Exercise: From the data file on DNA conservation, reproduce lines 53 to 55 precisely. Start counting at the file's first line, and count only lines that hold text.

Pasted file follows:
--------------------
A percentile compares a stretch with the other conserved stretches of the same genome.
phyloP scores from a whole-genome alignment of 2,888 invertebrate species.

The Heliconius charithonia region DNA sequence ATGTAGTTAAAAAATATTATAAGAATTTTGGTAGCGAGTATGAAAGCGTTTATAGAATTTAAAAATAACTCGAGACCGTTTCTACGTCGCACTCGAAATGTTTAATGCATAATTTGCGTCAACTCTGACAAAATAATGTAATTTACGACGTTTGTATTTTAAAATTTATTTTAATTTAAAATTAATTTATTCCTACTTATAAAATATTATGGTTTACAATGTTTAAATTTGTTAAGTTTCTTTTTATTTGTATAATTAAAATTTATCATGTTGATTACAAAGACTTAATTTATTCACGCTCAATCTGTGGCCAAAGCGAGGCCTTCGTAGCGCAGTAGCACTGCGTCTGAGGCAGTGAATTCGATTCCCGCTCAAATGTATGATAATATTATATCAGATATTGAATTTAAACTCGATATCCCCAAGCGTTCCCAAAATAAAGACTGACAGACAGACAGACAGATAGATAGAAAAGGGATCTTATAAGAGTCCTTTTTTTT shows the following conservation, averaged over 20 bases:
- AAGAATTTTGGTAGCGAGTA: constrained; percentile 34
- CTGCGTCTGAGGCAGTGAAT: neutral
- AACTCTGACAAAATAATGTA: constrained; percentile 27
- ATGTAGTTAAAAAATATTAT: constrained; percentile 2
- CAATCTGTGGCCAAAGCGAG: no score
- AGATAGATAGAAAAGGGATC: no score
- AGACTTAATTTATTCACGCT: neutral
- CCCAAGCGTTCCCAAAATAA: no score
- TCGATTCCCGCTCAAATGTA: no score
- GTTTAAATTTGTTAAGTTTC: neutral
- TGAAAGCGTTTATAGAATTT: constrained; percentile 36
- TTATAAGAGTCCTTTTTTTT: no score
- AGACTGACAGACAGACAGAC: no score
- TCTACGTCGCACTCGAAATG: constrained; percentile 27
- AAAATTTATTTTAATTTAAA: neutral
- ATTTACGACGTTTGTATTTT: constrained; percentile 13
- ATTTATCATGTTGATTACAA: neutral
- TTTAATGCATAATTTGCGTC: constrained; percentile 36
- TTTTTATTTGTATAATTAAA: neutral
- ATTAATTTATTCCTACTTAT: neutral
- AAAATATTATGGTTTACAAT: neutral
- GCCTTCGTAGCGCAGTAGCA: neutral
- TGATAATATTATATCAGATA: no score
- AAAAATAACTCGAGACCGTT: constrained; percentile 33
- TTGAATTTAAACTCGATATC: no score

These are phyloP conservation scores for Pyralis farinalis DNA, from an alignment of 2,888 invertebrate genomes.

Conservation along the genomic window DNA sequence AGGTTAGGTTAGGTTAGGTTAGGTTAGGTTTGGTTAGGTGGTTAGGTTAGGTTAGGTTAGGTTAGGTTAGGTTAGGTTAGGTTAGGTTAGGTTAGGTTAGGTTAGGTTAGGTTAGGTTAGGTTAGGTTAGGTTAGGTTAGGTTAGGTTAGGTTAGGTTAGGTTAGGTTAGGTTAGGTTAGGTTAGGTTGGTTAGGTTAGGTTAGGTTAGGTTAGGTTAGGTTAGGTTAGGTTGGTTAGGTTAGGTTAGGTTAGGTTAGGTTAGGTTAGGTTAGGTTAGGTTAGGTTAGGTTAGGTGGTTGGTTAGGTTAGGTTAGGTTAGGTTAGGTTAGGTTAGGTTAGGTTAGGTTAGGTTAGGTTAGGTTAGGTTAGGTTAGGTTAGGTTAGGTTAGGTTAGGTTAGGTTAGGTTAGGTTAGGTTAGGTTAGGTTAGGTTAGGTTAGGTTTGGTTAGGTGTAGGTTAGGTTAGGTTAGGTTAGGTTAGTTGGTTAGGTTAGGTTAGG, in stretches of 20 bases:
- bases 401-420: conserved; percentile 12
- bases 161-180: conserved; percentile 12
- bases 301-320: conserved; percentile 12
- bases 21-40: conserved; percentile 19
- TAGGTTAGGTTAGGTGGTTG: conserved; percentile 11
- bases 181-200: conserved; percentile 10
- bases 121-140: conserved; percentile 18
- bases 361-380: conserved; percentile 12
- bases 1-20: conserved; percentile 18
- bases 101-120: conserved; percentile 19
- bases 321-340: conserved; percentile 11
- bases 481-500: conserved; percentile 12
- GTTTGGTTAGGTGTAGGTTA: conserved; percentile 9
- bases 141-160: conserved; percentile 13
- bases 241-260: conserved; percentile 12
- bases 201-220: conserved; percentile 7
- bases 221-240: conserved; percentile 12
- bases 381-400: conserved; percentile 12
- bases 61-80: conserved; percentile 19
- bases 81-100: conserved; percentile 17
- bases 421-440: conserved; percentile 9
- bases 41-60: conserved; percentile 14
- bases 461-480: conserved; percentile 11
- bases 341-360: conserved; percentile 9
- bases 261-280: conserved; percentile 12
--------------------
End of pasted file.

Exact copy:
- bases 461-480: conserved; percentile 11
- bases 341-360: conserved; percentile 9
- bases 261-280: conserved; percentile 12